The new Palestinian government headed by Salaam Fayad will use international aid to pay salaries to all civil servants of the Palestinian Authority, including those who are affiliated with Hamas, PA officials here said Monday. "The new government is in charge of all the Palestinians in the West Bank and Gaza Strip," said one official. "All those who are on the payroll of the Palestinian Authority will soon receive full salaries." Another PA official said Fayad's government will allocate millions of dollars to "support the people of the Gaza Strip." He added: "We're not going to give money to the Hamas government there, but we can't ignore the people. We will find ways to channel funds directly to the people."
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Fayad met here on Monday with the US consul-general in Jerusalem, Jake Walles, and urged him to exert pressure on Israel to release frozen tax revenues. Fayad also asked the US to lift financial sanctions imposed on the Palestinians ever since Hamas came to power in January 2006.
PA officials here expressed hope that the resumption of financial aid would bolster Fatah's standing among the Palestinians in the West Bank. They also called on Israel to offer the Palestinians a "political horizon" to boost the credibility of PA Chairman Mahmoud Abbas and Fatah.
"Israel should reassess its entire policy now," said Nabil Abu Rudaineh, a spokesman for Abbas. "If Israel wants to salvage the peace process, it must halt the construction of the fence and settlements and halt all its security measures in the West Bank, including detentions, assassinations and closures."
Abbas decided on Monday to form a new National Security Council without Hamas. Hamas Prime Minister Ismail Haniyeh, who served as Abbas's deputy in the previous council, was replaced by Fayad.
The decision is seen as yet another sign of the growing split between the West Bank and Gaza Strip. Haniyeh, who has dismissed Fayad's government as illegitimate, appointed his own security commanders in the Gaza Strip after firing all Fatah security chiefs.
Defiant Hamas leaders continued to scoff at Fayad's "emergency" cabinet and called on the international community not to deal with it.
They also warned against attempts to separate the West Bank from the Gaza Strip.
"The plans of [US security coordinator Maj. Gen. Keith] Dayton have gone to hell," said a statement issued by the Hamas leadership in Gaza City. Dayton, according to media reports, was responsible for US efforts to bolster Abbas's security forces ahead of a possible confrontation with Hamas.
Hamas legislator Salah Bardaweel accused ousted Fatah security commanders of conspiring with the US and Israel to topple the Hamas-led government. "Hamas does not recognize the new cabinet that Dayton has formed in Ramallah," he said, referring to Fayad's 12-member cabinet that was sworn in on Sunday. "The situation in the Gaza Strip is now calm compared with the West Bank, where Fatah thugs and gangs belonging to [Fatah operative] Muhammad Dahlan are terrorizing the public." Former PA Justice Minister Nahed al-Rayyes of Fatah heaped praise on Hamas for "liberating the Gaza Strip from all the corrupt and criminal gangs." The Palestinians, he added, owe Hamas and its armed groups a lot for ridding the Gaza Strip of corrupt Fatah leaders. "We must thank Hamas for cleaning the Gaza Strip," he said. "They have prevented the Palestinians from falling into the hands of mafias and gangsters."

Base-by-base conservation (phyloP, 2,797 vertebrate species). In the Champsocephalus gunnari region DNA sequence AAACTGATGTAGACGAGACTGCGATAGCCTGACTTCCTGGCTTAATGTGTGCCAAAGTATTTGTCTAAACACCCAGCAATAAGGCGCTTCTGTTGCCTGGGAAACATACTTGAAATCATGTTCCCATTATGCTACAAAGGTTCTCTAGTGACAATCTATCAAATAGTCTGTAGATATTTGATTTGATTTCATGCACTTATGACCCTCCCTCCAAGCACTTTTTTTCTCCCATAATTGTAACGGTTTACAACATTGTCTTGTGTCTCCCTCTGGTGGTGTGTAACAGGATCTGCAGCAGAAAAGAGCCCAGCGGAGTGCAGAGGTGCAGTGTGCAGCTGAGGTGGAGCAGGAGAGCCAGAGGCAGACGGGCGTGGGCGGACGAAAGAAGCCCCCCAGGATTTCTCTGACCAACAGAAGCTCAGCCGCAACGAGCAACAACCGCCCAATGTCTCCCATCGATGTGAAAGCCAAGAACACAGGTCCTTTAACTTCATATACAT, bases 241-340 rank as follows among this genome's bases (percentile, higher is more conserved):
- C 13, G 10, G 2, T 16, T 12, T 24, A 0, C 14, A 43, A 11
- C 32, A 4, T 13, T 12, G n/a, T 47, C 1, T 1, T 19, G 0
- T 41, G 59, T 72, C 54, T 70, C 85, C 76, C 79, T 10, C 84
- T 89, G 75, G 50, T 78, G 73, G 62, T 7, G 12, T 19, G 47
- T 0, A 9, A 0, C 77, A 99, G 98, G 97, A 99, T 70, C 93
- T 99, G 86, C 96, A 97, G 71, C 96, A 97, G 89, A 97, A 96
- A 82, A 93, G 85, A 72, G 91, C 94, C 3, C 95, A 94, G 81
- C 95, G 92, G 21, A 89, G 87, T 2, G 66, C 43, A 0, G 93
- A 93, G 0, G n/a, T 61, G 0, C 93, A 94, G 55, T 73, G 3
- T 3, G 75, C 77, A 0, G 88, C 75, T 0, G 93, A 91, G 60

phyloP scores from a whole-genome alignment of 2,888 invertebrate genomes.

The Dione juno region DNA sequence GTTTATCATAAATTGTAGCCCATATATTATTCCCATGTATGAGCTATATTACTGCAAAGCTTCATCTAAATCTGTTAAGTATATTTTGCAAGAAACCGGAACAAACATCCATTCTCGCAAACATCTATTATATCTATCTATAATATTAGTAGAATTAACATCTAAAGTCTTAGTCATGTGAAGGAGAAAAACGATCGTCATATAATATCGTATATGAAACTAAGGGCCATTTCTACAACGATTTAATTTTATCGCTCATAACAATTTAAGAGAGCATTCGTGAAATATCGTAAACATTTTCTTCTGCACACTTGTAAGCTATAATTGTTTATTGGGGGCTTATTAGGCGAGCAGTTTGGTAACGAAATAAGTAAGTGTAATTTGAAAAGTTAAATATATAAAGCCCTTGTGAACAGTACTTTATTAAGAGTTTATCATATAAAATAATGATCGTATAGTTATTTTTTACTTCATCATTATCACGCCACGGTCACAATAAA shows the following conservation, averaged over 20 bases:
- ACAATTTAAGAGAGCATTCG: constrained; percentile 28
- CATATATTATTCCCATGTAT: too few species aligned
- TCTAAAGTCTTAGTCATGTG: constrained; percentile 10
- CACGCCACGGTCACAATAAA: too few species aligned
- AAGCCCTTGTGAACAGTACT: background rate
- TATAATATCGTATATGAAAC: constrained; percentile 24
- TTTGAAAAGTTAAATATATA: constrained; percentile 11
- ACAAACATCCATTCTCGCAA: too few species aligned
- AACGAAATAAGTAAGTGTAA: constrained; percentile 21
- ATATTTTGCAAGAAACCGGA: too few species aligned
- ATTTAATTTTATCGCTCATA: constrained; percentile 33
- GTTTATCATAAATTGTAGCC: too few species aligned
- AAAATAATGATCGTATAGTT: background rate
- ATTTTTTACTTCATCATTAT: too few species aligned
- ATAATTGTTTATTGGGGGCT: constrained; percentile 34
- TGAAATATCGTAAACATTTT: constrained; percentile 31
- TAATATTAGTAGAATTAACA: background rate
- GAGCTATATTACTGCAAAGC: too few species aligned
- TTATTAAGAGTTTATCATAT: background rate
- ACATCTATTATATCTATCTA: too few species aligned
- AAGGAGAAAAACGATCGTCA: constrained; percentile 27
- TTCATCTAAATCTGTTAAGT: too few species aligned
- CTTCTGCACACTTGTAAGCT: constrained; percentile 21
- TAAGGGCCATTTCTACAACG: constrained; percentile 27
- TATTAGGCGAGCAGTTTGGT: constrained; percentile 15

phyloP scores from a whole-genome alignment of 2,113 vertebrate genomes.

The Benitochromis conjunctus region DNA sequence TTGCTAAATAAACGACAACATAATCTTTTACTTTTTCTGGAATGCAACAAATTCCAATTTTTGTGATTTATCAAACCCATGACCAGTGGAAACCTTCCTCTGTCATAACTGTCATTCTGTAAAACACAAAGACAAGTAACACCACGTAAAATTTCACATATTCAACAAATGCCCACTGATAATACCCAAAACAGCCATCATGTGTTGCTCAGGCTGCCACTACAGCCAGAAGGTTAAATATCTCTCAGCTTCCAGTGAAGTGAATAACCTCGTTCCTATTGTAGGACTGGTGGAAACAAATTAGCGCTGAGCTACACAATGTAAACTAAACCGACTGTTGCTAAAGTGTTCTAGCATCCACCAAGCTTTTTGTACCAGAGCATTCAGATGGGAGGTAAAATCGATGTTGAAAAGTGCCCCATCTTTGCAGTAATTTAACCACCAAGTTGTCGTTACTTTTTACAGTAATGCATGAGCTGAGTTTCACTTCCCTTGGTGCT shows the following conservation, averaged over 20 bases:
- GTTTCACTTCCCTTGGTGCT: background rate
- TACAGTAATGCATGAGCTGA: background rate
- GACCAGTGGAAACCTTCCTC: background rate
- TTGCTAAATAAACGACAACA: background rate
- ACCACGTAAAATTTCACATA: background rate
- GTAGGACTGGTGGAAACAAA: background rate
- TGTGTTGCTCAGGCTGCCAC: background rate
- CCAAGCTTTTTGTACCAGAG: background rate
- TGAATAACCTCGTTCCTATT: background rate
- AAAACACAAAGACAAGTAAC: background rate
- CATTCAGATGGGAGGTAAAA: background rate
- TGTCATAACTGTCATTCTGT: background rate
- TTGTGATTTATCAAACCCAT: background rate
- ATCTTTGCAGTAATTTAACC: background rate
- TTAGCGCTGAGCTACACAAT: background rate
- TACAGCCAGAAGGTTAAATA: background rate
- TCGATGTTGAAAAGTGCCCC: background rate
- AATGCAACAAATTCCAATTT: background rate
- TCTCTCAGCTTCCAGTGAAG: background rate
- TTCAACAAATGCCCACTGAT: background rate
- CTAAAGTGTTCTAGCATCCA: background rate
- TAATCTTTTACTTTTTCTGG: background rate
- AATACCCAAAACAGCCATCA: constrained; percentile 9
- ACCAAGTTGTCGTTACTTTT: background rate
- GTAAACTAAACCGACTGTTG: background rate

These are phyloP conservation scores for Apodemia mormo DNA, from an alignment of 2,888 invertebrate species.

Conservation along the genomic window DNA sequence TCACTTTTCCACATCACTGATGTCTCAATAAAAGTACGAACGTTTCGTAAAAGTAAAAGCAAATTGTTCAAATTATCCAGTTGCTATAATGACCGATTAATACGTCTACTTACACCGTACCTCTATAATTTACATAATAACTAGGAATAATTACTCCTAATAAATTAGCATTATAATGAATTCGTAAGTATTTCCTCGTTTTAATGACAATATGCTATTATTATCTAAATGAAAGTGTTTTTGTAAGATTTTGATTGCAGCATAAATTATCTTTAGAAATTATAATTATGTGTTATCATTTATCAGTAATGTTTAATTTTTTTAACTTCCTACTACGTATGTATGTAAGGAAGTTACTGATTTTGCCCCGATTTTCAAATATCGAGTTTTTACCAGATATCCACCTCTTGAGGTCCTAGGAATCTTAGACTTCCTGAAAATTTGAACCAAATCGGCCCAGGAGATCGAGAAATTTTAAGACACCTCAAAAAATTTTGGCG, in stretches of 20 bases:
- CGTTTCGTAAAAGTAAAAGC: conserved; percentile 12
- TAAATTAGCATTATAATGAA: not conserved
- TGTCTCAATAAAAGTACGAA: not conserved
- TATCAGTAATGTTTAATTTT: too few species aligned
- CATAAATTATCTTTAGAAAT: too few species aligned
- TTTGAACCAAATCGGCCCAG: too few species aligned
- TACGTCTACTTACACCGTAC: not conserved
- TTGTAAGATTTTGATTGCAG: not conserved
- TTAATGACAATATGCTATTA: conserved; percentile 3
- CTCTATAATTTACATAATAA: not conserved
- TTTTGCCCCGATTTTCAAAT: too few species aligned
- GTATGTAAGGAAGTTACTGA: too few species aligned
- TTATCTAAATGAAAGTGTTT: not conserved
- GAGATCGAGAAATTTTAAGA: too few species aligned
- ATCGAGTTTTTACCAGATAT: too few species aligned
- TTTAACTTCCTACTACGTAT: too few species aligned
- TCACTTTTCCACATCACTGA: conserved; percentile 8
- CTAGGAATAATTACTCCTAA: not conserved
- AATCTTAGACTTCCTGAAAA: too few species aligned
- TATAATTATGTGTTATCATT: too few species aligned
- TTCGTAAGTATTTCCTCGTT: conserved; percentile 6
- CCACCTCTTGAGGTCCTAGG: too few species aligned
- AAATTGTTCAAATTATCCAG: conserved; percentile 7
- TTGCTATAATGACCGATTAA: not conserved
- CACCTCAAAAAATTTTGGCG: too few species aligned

Fatah gunmen in the West Bank on Monday continued their attacks on Hamas figures and institutions.
In Ramallah, they raided and torched the home of Abdel Aziz Dweik, Speaker of the Hamas-dominated Palestinian Legislative Council, who is in an Israeli prison.
In Nablus, Fatah gunmen kidnapped Hassan Safarini, a top political leader of Hamas. Fatah's armed wing, the Aksa Martyrs Brigades, published the names of 32 Hamas figures in the city who are wanted by Fatah.
Hamas officials said more than 200 of their supporters and representatives had been kidnapped or detained in the West Bank over the past week. In addition, dozens of Hamas-affiliated institutions have been destroyed and looted by Fatah gunmen.
Meanwhile, tensions were mounting inside Fatah following the faction's defeat at the hands of Hamas in the Gaza Strip.
Abbas promised on Monday to form a commission of inquiry to look into the reasons behind Fatah's collapse, while a number of Fatah leaders called for putting Dahlan on trial on charges of "destroying" Fatah.
In a statement from his Israeli prison cell, West Bank Fatah leader Marwan Barghouti called for the formation of a new leadership for Fatah in the Gaza Strip.
He also urged Abbas to get rid of the commanders of the PA security services and to appoint new heads capable of reforming these forces.
Barghouti condemned the "military coup" staged by Hamas as a serious threat to the unity of the Palestinian territories. "I consider this coup as a threat to the democratic experience and option upon which Hamas won in the elections," he said, voicing support for Fayad's new cabinet.